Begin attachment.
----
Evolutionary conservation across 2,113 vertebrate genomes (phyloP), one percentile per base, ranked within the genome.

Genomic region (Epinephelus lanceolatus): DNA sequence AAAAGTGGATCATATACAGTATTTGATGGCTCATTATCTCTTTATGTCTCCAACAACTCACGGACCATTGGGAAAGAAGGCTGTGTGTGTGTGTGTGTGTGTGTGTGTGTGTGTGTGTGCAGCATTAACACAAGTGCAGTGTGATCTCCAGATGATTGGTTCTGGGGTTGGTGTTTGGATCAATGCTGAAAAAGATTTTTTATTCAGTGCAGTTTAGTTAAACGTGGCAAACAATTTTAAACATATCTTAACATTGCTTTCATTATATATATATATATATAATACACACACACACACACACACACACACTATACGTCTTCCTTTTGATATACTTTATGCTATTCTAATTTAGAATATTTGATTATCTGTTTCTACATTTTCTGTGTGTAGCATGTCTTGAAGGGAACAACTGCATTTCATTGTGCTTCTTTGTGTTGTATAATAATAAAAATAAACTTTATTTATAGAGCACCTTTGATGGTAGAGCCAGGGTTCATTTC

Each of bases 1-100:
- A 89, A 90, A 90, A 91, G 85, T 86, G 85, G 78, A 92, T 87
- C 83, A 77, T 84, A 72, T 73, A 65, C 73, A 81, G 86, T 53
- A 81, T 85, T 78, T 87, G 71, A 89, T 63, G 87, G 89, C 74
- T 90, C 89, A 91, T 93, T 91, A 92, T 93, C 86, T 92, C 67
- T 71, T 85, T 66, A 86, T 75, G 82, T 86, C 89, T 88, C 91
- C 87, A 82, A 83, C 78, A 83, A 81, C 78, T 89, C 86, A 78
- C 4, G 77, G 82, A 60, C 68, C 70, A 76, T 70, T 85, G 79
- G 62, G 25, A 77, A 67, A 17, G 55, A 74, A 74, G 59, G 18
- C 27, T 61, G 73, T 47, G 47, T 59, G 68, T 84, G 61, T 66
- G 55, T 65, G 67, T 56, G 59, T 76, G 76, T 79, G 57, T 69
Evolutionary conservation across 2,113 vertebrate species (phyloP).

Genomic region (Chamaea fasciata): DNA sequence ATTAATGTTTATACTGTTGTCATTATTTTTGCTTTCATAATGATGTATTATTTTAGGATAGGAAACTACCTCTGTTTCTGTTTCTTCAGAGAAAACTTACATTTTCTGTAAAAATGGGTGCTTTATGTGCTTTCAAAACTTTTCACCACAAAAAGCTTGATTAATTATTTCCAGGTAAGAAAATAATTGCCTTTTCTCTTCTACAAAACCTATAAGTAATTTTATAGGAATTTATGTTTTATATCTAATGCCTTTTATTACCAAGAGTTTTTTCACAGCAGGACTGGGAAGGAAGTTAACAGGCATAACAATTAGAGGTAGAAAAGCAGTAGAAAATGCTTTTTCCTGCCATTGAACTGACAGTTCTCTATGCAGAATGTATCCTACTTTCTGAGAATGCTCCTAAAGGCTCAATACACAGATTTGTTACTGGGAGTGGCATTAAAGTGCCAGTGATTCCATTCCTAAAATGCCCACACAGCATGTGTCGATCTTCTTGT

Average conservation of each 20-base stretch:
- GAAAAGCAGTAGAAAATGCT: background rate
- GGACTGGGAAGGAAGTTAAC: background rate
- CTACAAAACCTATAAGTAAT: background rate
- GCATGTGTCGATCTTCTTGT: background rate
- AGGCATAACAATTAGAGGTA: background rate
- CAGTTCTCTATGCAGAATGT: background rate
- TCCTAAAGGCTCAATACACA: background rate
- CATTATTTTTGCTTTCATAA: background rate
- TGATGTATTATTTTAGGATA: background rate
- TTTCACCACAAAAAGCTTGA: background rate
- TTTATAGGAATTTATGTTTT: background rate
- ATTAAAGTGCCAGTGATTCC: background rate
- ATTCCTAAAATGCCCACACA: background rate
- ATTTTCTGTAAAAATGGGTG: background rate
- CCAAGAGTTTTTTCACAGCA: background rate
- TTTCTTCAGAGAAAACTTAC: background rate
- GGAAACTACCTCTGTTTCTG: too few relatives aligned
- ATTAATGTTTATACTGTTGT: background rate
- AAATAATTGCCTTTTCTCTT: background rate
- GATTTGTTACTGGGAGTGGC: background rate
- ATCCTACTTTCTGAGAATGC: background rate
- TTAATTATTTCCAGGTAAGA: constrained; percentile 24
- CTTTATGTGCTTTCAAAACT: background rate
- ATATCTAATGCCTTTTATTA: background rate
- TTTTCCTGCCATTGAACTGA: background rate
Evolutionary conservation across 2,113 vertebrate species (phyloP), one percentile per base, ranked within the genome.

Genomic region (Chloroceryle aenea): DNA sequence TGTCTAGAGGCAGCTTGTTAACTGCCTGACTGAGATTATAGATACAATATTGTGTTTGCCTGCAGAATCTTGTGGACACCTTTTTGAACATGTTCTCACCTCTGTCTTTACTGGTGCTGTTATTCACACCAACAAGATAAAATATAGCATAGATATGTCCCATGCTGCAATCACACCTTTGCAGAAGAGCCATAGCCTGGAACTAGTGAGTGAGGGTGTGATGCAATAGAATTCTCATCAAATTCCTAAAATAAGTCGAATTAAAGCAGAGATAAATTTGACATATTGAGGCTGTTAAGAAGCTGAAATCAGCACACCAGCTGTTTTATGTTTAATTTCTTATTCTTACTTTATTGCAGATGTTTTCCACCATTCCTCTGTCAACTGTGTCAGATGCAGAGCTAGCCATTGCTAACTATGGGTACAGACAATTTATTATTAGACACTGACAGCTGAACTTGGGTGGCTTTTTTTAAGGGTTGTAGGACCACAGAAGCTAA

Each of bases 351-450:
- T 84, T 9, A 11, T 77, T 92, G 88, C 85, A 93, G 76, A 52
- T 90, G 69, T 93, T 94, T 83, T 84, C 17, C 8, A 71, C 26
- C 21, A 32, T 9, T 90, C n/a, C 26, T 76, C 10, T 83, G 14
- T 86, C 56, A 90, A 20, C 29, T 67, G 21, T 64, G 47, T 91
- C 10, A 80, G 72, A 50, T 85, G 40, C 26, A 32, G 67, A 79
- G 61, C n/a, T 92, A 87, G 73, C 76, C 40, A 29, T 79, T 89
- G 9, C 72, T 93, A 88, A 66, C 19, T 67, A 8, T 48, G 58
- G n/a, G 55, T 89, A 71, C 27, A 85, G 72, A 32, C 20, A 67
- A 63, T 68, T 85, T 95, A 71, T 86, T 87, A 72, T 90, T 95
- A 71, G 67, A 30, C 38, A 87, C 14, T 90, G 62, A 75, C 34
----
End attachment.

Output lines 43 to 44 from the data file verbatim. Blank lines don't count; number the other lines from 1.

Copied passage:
Genomic region (Chloroceryle aenea): DNA sequence TGTCTAGAGGCAGCTTGTTAACTGCCTGACTGAGATTATAGATACAATATTGTGTTTGCCTGCAGAATCTTGTGGACACCTTTTTGAACATGTTCTCACCTCTGTCTTTACTGGTGCTGTTATTCACACCAACAAGATAAAATATAGCATAGATATGTCCCATGCTGCAATCACACCTTTGCAGAAGAGCCATAGCCTGGAACTAGTGAGTGAGGGTGTGATGCAATAGAATTCTCATCAAATTCCTAAAATAAGTCGAATTAAAGCAGAGATAAATTTGACATATTGAGGCTGTTAAGAAGCTGAAATCAGCACACCAGCTGTTTTATGTTTAATTTCTTATTCTTACTTTATTGCAGATGTTTTCCACCATTCCTCTGTCAACTGTGTCAGATGCAGAGCTAGCCATTGCTAACTATGGGTACAGACAATTTATTATTAGACACTGACAGCTGAACTTGGGTGGCTTTTTTTAAGGGTTGTAGGACCACAGAAGCTAA

Each of bases 351-450: